Books Feed

I've been thinking about Charles Dickens today. Not because it's December and he wrote the classic holiday story, A Christmas Carol. And not because it was on this day in 1867 that Dickens gave his first public reading in America, kicking off a four-month reading tour. Rather, the impending attempt by Congress to resolve the estate tax reminds me of Dickens' Bleak House. This week, possibly even today, the House will finally consider how to keep the estate tax from dying. The tax currently has a top rate of 45 percent that's applied to estate values that exceed $3.5 million... Read more →


The stock market has been creeping upwards, which is great news for folks like me, who are hoping one day to kick back and do exactly what we want, not what we have to do in order to pay bills. But there's still a lot of retirement planning work to be done by all of us, regardless of where we are on the road to our hoped-for golden years. When you combine the recent market crash with the fact that many folks used whatever retirement funds they had, both IRAs and company 401(k)s, to live on when they encountered day-to-day... Read more →


Bruce Bartlett, whom I cited last month in my post Fiscal responsibility requires higher taxes, is getting more ink. In today's New York Times Economic Scene column Partisan Economics in Action, David Leonhardt looks at Bartlett's approach to politics and taxes. Not to get into a big political debate here, but I was struck, again, by Bartlett's forthrightness. "So much of what passes for conservatism today is just pure partisan opposition," says Bartlett, pictured there at right. "It's not conservative at all." Bartlett addresses what he believes is conservative in a book coming out next week, The New American Economy.... Read more →


My dear hubby and book PR people keep telling me I need to share more. No, not all the icky personal stuff, but tax- and book-related items that pop up here there, now and then. They're probably right, but don't tell my husband I said that! What with tax season hitting high gear, such reviews, interviews, mentions and stories I've written for places other than my regular Bankrate gig have been piling up. So rather than piecemeal them out, here they are in one comprehensive post for you to enjoy (or ignore! but I hope not!) as you please. First... Read more →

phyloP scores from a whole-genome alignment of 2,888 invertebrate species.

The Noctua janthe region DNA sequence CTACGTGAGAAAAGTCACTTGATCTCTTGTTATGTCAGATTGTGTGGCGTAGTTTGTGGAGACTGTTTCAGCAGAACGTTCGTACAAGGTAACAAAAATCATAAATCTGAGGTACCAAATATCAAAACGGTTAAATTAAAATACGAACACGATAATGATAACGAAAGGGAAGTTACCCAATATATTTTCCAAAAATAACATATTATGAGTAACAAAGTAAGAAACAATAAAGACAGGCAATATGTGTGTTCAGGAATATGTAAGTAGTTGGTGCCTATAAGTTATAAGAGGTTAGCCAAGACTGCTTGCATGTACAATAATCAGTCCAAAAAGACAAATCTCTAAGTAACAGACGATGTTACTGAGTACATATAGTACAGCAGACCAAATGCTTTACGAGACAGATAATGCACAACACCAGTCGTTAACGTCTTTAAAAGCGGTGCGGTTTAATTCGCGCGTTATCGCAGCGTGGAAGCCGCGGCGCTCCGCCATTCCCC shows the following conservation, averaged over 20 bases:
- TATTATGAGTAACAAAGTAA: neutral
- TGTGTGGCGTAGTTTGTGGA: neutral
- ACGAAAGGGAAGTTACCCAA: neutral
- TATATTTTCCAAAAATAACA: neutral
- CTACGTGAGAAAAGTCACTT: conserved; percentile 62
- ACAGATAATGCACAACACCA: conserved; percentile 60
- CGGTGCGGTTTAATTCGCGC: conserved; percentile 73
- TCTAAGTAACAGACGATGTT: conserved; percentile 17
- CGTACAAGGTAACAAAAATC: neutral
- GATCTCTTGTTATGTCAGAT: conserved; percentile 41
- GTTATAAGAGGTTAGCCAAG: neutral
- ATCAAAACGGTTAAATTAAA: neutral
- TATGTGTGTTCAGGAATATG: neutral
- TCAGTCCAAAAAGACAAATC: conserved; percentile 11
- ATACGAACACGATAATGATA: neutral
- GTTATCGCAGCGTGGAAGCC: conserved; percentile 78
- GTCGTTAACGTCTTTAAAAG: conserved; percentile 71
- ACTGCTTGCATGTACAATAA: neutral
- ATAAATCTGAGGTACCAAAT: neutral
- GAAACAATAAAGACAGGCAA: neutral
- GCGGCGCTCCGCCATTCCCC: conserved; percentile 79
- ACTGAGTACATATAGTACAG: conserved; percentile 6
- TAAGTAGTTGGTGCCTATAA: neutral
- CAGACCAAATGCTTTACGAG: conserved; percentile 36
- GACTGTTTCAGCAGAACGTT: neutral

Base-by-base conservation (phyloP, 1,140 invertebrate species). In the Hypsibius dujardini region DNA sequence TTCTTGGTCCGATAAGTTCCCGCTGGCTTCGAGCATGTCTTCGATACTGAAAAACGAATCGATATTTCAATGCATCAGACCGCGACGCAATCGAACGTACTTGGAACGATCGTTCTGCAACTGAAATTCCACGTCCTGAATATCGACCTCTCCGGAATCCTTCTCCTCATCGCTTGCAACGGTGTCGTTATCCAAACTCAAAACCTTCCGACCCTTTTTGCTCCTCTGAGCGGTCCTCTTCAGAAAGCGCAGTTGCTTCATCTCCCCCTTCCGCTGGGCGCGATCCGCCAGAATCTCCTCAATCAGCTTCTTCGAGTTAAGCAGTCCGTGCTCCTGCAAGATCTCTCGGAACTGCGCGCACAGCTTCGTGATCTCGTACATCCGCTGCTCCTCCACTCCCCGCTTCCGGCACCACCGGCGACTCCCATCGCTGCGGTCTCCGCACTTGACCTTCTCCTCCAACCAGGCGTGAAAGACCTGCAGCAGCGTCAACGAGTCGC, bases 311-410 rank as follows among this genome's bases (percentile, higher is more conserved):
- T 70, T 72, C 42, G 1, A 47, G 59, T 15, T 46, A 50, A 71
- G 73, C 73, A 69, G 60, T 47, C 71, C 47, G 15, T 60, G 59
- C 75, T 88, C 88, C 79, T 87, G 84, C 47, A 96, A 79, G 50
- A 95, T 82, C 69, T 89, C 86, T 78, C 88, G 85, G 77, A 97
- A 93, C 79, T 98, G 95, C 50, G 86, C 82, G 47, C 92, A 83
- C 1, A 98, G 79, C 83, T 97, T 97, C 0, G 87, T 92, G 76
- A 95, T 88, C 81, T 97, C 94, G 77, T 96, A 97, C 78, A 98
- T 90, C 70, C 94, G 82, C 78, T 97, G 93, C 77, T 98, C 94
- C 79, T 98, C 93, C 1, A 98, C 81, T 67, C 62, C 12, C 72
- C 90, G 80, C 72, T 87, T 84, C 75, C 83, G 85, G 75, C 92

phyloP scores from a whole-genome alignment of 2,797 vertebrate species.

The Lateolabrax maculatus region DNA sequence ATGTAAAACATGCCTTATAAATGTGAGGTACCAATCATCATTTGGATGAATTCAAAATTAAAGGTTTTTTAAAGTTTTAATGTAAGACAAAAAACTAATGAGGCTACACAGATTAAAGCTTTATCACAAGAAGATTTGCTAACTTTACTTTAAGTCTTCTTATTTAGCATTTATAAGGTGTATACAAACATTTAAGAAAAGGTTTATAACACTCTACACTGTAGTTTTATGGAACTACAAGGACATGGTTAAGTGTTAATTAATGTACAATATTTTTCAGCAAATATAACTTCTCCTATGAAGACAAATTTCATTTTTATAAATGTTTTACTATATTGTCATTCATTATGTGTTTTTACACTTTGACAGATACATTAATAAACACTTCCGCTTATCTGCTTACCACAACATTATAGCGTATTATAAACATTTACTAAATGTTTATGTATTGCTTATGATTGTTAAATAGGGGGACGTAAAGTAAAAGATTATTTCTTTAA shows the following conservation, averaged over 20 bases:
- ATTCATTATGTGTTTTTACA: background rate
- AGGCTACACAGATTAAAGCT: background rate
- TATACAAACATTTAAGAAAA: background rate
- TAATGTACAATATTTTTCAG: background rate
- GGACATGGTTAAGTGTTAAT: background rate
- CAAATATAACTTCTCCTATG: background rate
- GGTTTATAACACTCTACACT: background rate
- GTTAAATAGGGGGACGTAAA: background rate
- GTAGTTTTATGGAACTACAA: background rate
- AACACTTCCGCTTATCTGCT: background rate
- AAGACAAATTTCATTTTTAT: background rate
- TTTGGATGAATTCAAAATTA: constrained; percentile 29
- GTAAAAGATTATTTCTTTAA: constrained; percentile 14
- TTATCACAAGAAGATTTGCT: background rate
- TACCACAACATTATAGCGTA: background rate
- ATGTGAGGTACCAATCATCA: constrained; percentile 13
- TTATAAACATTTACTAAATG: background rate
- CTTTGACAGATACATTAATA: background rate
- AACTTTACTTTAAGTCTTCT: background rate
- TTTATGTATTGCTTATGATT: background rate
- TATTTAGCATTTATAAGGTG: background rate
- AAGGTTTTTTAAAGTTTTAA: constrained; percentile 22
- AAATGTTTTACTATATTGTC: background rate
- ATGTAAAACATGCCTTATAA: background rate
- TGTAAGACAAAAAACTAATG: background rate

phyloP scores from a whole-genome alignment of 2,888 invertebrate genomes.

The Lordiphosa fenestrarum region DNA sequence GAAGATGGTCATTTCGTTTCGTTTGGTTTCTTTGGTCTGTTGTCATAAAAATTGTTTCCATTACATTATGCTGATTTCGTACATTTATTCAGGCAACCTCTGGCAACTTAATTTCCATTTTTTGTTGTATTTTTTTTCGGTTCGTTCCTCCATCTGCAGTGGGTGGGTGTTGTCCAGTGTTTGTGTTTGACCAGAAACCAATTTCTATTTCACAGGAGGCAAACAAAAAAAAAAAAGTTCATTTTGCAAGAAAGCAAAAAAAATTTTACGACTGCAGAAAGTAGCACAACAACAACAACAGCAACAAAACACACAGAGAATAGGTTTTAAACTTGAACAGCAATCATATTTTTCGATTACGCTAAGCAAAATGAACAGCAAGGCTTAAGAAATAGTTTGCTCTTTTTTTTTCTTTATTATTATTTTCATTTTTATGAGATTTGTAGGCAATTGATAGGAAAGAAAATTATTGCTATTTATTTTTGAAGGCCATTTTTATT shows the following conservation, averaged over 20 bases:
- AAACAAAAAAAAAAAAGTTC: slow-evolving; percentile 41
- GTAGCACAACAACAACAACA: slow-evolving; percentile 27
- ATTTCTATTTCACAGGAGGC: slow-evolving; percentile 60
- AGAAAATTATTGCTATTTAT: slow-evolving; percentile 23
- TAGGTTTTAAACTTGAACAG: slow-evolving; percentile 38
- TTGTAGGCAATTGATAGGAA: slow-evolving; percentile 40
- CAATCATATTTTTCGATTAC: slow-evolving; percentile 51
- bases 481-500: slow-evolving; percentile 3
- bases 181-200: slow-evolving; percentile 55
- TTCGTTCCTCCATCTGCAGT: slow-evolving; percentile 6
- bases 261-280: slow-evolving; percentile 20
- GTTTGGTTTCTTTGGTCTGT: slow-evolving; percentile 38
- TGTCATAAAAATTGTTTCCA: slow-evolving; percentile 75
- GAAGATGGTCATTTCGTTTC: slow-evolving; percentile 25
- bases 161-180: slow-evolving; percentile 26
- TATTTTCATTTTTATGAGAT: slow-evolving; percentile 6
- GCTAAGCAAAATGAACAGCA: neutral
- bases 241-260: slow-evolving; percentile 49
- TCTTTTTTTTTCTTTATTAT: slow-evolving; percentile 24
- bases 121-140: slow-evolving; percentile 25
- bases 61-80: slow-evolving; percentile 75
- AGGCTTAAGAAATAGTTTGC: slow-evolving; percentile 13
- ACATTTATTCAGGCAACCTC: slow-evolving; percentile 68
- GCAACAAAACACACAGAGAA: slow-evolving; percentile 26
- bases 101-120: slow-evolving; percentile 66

What are you worried about this tax filing season? If you're like the folks who participated in a recent CCH CompleteTax survey, you're concerned that you might be making costly mistakes or overlooking tax-saving breaks. Such worries could be well-founded. The poll of around 1,000 adults, commissioned by CCH and conducted by GfK Roper, also found that most people do not know which tax breaks offer the greatest benefits. Nearly two in three, or 66 percent, of taxpayers fear they may overlook tax breaks or make mistakes that could cost them in fines or penalties. When it comes to a... Read more →


I recently discovered a new financial Web site, FiLife. Well, it's not new; it's been around for a couple of years. But it's new to me. And I didn't exactly discover it. One of FiLife's writers, Kristen Sullivan, got in touch with me. Regardless of how we connected, I'm pleased to say we had a very nice conversation last week and there's online proof of our talk: Q&A with Tax Expert S. Kay Bell. As the FiLife site says, here's the short story: S. Kay Bell, author of The Truth About Paying Fewer Taxes offers some advice for first-time tax... Read more →


Another book review and a list, too

Another tax blogger, Jim Maule who authors MauledAgain, has done me the honor of reading and reviewing my book, The Truth About Paying Fewer Taxes. I certainly appreciate the assessment of my book by Maule, who is a professor at Villanova University School of Law. And I got a particular kick out of two of Prof. Maule's observations: "The truth is that this book is not a tax protester tome, as the title might suggest." and "It's a small book, and because it doesn't focus on taxes other than income taxes or jurisdictions other than the United States, one must... Read more →